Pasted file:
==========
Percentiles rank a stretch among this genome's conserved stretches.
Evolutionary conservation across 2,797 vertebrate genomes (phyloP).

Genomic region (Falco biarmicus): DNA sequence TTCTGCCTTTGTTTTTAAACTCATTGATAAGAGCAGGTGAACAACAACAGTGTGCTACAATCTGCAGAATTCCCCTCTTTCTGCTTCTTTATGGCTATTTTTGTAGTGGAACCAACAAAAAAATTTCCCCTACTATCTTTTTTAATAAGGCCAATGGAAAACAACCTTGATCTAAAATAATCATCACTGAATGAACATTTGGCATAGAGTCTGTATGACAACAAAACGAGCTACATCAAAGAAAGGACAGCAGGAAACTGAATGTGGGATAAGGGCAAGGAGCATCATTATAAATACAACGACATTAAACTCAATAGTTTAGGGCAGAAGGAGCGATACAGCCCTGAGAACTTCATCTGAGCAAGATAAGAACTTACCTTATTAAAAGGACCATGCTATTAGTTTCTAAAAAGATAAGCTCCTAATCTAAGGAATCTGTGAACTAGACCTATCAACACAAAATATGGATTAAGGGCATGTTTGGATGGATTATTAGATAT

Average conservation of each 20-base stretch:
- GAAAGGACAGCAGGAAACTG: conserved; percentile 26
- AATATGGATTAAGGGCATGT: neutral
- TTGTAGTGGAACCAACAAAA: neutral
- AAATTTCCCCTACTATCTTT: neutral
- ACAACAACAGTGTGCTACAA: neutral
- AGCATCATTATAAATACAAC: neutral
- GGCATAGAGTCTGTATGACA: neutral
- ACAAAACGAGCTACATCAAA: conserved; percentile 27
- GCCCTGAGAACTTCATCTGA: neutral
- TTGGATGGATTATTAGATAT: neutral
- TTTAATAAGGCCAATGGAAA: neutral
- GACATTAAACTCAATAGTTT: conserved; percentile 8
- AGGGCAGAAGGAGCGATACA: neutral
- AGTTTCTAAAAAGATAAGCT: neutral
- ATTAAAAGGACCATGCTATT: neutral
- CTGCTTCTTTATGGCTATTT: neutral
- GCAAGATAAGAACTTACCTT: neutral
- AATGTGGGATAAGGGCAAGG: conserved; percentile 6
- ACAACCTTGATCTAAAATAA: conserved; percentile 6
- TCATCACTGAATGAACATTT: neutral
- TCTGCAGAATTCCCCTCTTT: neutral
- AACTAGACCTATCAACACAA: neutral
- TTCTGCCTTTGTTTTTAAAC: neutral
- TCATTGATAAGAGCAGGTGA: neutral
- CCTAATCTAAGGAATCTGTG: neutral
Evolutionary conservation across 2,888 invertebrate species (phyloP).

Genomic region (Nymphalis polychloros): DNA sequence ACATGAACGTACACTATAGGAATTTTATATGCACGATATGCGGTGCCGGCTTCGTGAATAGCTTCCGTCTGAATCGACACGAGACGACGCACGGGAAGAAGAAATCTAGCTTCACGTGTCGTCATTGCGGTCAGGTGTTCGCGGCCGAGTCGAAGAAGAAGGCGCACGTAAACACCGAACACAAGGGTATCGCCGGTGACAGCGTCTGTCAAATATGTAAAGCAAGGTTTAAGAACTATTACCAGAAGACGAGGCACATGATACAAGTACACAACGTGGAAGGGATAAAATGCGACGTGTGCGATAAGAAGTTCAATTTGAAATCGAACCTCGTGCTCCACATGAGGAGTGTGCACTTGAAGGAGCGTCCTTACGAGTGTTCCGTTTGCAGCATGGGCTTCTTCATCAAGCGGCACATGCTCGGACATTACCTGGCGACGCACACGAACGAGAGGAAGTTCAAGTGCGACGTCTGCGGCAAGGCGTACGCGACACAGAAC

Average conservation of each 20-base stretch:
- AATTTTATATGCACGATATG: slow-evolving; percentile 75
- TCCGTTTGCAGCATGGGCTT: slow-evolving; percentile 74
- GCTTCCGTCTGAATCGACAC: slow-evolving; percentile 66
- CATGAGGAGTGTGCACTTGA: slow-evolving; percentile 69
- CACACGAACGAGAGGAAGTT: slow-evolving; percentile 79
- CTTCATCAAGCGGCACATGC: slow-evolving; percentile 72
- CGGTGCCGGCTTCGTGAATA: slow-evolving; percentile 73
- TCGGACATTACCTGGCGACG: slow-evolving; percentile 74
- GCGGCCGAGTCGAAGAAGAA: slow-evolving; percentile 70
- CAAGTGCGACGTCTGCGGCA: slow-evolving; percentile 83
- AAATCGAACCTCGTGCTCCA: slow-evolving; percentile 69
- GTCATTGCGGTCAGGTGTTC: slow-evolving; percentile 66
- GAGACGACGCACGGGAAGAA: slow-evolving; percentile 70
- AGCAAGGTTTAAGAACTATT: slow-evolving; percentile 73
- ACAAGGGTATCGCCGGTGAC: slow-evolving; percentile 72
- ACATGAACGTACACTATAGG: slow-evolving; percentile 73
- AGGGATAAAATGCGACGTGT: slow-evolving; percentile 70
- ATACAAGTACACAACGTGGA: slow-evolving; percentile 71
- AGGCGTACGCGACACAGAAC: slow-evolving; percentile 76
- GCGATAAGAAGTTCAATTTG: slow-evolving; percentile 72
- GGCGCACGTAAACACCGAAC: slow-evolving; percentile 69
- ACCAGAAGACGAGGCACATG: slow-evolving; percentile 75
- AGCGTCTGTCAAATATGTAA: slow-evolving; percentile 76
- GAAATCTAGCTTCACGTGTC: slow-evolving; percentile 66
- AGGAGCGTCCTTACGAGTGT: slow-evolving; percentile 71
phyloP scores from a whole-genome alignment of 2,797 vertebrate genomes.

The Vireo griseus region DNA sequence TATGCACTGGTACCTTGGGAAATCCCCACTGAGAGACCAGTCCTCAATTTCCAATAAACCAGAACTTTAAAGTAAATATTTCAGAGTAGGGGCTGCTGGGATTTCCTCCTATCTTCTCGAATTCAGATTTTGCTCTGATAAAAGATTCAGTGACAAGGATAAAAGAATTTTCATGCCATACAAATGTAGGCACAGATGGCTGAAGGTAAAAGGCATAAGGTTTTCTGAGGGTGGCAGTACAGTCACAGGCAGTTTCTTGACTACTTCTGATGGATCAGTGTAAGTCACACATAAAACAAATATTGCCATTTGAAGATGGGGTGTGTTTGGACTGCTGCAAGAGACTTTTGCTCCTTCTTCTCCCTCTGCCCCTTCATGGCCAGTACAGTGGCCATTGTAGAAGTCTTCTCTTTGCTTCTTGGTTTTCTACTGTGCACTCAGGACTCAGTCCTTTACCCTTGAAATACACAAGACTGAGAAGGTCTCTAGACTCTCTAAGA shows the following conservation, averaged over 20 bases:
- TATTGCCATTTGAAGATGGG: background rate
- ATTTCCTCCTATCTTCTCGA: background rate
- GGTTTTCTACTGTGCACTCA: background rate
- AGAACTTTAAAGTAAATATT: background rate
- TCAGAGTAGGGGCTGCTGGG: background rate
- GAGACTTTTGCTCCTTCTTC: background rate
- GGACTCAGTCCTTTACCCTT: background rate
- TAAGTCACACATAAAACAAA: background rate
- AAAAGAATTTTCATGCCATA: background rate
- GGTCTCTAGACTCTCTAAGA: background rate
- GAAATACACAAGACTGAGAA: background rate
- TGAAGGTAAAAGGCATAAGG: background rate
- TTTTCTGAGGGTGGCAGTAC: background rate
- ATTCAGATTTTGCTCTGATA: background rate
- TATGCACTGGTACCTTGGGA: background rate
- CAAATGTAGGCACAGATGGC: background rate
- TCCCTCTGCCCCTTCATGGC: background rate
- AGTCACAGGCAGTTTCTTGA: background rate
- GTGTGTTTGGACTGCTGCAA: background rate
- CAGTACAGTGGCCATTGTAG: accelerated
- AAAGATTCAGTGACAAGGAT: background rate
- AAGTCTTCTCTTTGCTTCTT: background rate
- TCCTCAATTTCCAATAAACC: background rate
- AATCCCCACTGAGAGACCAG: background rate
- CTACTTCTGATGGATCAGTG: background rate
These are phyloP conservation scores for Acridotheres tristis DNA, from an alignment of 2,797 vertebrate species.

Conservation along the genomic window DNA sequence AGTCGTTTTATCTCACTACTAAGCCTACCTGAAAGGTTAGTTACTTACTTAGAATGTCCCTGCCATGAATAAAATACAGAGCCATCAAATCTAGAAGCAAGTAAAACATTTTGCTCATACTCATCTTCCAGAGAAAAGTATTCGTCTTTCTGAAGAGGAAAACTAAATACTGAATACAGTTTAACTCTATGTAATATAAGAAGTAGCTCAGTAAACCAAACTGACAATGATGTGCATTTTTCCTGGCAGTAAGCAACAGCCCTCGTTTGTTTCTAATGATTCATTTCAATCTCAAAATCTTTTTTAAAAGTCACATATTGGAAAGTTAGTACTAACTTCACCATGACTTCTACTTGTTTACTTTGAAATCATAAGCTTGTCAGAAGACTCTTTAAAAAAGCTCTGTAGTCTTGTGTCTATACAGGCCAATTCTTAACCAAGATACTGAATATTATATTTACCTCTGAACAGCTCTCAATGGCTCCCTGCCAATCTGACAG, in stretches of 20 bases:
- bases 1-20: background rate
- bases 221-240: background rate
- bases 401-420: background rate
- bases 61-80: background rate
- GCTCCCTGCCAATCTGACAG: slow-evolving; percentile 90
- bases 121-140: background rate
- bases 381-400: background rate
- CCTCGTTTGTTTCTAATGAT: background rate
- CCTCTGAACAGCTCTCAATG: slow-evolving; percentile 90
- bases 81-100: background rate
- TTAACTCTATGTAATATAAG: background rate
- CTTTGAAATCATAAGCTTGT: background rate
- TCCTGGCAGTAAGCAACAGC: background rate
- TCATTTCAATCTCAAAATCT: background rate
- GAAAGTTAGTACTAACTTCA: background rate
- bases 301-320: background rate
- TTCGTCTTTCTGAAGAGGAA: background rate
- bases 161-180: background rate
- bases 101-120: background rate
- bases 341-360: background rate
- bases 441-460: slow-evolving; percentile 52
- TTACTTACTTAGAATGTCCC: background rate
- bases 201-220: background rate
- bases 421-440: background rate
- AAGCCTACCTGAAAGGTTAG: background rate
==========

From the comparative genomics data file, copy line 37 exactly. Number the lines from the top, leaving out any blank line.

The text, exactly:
- CACACGAACGAGAGGAAGTT: slow-evolving; percentile 79